nuclear quadrupole resonance
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Nuclear quadrupole resonance
A selective absorption phenomenon observable in a wide variety of polycrystalline compounds containing nonspherical atomic nuclei when placed in a magnetic radio-frequency field. Nuclear quadrupole resonance (NQR) is very similar to nuclear magnetic resonance (NMR), and was originated as an inexpensive (no stable homogeneous large magnetic field is required) alternative way to study nuclear moments. It later gained a modest popularity. See Magnetic resonance
In the simplest case, for example, 35Cl in solid Cl2, NQR is associated with the precession of the angular momentum I (and the nuclear magnetic dipole moment μ) of the nucleus, depicted in the illustration as a flat ellipsoid of rotation, around the symmetry axis (taken as the z axis) of the Cl2 molecule fixed in the crystalline solid. The precession, with constant angle Θ between the nuclear axis and symmetry axis of the molecule, is due to the torque which the inhomogeneous molecular electric field exerts on the nucleus of electric quadrupole moment eQ. The absorption occurs classically when the frequency of the rf field and that of the precessing motion of the angular momentum coincide.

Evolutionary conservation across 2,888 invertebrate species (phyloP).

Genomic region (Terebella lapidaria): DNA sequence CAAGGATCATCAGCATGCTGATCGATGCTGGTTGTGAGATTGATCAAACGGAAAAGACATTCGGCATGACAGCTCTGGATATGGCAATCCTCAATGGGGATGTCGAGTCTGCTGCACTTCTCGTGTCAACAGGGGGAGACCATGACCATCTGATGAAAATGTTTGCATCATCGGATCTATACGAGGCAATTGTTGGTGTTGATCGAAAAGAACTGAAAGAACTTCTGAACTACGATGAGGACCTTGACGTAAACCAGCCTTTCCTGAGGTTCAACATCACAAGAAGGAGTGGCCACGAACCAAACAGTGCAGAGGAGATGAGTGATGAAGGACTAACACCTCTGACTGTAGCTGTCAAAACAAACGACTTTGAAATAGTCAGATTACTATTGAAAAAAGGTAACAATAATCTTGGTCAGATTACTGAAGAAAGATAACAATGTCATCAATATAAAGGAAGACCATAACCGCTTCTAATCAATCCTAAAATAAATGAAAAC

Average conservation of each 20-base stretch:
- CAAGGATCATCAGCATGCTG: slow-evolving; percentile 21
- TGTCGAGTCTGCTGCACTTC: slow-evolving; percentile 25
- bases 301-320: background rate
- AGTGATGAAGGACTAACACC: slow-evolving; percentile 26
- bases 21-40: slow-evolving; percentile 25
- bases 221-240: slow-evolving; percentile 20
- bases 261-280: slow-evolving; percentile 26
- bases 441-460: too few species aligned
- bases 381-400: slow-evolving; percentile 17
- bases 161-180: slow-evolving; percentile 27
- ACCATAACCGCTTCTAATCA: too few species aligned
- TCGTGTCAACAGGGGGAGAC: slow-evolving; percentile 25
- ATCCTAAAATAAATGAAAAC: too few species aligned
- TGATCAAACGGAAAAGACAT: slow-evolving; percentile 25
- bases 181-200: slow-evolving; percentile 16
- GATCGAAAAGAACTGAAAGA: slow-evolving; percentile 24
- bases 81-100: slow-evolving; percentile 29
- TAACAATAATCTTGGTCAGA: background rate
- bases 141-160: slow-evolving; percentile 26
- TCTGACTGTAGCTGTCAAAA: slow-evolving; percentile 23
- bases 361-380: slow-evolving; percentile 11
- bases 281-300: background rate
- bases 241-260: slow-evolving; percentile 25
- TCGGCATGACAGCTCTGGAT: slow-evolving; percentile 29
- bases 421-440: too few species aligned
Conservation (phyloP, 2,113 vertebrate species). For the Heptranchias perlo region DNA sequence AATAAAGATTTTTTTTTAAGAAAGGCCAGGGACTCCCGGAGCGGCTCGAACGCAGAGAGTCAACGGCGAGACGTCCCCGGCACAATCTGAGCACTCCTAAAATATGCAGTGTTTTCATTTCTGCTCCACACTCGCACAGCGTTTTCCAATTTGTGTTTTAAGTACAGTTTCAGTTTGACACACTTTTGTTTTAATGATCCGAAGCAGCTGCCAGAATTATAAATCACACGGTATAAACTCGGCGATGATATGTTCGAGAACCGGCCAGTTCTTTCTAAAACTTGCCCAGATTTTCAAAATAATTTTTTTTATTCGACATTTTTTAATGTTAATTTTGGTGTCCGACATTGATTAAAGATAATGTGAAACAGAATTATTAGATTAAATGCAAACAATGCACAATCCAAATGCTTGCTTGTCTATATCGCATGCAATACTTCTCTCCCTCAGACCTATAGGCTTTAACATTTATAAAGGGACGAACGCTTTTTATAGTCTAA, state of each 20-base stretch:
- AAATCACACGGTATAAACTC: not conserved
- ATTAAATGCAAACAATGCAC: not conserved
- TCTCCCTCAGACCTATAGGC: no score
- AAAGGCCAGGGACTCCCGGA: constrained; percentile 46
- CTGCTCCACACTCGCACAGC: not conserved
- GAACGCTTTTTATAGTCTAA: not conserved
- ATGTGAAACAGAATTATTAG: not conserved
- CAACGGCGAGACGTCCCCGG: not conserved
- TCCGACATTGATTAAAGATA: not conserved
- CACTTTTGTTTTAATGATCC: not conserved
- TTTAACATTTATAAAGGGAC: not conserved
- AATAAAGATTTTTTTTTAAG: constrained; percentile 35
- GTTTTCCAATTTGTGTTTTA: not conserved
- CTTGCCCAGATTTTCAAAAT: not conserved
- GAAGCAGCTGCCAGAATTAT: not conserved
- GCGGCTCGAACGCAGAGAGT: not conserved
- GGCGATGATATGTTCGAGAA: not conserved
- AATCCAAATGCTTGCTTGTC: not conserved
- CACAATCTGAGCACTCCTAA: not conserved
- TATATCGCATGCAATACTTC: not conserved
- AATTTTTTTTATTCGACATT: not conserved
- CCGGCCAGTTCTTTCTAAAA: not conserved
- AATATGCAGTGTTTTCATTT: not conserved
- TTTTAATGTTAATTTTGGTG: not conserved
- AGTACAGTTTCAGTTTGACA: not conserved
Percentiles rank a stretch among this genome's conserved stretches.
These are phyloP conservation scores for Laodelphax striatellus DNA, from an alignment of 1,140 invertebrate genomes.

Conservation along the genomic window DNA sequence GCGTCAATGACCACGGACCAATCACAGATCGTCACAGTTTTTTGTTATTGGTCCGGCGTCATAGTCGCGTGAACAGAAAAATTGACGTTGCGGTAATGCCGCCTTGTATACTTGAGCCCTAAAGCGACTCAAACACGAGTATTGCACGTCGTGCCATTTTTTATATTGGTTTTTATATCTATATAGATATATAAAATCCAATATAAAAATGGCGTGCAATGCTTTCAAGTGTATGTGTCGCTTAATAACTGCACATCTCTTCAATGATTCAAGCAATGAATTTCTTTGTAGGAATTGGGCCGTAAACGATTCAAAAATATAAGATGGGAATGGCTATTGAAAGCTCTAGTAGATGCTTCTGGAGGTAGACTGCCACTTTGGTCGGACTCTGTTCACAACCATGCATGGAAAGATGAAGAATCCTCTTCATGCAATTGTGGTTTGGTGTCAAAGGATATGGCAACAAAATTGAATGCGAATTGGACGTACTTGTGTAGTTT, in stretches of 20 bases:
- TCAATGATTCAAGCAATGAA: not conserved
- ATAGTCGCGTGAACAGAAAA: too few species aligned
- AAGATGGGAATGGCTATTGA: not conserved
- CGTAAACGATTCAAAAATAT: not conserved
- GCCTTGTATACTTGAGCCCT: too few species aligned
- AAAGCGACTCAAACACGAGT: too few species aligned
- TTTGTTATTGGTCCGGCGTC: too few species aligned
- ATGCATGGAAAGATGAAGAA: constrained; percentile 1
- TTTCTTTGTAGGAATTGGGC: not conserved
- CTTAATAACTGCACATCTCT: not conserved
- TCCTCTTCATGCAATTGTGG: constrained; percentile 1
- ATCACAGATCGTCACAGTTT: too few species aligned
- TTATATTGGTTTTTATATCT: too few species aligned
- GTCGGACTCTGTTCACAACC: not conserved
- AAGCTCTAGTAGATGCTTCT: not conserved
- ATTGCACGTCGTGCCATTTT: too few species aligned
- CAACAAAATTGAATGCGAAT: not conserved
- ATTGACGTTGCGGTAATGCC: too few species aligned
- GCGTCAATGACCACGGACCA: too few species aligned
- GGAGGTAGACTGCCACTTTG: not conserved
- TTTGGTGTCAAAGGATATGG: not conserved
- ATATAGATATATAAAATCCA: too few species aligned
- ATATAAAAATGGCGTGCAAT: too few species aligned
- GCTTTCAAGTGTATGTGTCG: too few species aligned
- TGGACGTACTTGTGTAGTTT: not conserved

NQR spectra have been observed in the approximate range 1–1000 MHz. Most of the NQR work has been on molecular crystals. For such crystals the coupling constants found do not differ very much from those measured for the isolated molecules in microwave spectroscopy. The most precise nuclear information which may be extracted from NQR data are quadrupole moment ratios of isotopes of the same element. If values for the axial gradient of the molecular electric field can be estimated from atomic fine structure data, then fair values of the quadrupole moment may be obtained. However, it has also proved very productive to use the quadrupole nucleus as a probe of bond character and orientation and crystalline electric fields and lattice sites, and extensive data have been accumulated in this area. See Microwave spectroscopy